References

  1. Alexandrova L, Nedyalkov M, Khristov K, Platikanov D (2011) Thin wetting film from aqueous solution of polyoxyalkylated DETA (Diethylenetriamine) polymeric surfactant. Colloids Surf A 382(1–3):88–92CrossRefGoogle Scholar
  2. Bachmann J, Ellies A, Hartge KH (2000a) Development and application of a new sessile drop contact angle method to assess soil water repellency. J Hydrol 231–232:66–75CrossRefGoogle Scholar
  3. Bachmann J, Horton R, van der Ploeg RR, Woche S (2000b) Modified sessile drop method for assessing initial soil–water contact angle of sandy soil. Soil Sci Soc Am J 64:564–567CrossRefGoogle Scholar
  4. Benson CH, Khire MV (1995) Earthen cover for semi-arid climates. In: Dunn RJ, Singh UP (eds) Landfill closures environmental protection and landfill recovery. ASCE special publication, 201-217, GSP No. 53Google Scholar
  5. Bozkurt S, Sifvert M, Moreno L, Neretnieks I (2001) The long-term evolution of and transport processes in a self-sustained final cover on waste deposits. Sci Total Environ 271:145–168CrossRefGoogle Scholar
  6. Brunauer S, Emmett PH, Teller E (1938) Adsorption of gases in multimolecular layers. J Am Chem Soc 60:309–319. doi: 10.1021/ja01269a023 CrossRefGoogle Scholar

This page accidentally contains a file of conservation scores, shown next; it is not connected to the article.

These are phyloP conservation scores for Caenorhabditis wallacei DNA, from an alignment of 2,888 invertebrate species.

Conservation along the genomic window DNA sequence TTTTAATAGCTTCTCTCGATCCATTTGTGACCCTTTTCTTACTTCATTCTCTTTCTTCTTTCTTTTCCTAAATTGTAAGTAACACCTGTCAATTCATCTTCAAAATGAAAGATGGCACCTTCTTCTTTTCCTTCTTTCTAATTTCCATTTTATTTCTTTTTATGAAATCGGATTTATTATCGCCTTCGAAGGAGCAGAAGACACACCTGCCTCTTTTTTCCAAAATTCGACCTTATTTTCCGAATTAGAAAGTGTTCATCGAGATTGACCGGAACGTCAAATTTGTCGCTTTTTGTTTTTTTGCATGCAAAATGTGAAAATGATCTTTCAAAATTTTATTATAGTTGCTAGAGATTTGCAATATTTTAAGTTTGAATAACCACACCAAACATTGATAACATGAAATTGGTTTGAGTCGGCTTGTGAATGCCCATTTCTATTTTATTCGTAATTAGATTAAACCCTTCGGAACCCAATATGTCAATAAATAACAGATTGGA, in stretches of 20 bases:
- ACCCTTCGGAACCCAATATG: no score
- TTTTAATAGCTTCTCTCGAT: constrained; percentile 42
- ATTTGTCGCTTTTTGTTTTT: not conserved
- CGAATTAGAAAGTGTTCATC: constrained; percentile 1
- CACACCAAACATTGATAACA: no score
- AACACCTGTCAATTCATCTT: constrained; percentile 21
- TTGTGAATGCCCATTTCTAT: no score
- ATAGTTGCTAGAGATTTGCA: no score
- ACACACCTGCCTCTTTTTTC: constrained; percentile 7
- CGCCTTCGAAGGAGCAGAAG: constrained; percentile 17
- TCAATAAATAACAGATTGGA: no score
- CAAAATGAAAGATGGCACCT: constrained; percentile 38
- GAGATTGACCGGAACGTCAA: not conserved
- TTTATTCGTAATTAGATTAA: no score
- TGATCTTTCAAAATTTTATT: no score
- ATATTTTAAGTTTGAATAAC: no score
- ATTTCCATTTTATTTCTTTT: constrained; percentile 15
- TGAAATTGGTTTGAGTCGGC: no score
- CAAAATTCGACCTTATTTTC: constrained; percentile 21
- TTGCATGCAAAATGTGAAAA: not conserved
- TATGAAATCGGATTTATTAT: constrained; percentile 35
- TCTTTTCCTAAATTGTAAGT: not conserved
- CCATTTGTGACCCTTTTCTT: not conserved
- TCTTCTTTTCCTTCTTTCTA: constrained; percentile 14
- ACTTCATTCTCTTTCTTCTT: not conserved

7. Buczko U, Bens O (2006) Assessing soil hydrophobicity and its variability through the soil profile using two different methods. Soil Sci Soc Am J 70:718–727CrossRefGoogle Scholar
  8. Chau HW, Biswas A, Vujanovic V, Si BC (2014) Relationship between the severity, persistence of soil water repellency and the critical soil water content in water repellent soils. Geoderma 221–222:113–120CrossRefGoogle Scholar
  9. de Jonge LW, Jacobsen OH, Moldrup P (1999) Soil water repellency: effects of water content, temperature, and particle size. Soil Sci Soc Am J 63(3):437–442CrossRefGoogle Scholar
  10. Dekker LW, Jungerius PD (1990) Water repellency in the dunes with special reference to the Netherlands. Catena Suppl 18:173–183Google Scholar
  11. Dell’Avanzi E, Guizelini AP, da Silva WR, Nocko LM (2010). Potential use of induced soil–water repellency techniques to improve the performance of landfill’s alternative final cover systems. In: Buzzi O et al (eds) Unsaturated soils: experimental studies in unsaturated soils and expansive soils, vol 1. CRC Press, Boca Raton, pp 461–466Google Scholar
  12. Diehl D (2013) Soil water repellency: dynamics of heterogeneous surfaces. Colloids Surf A 432:8–18CrossRefGoogle Scholar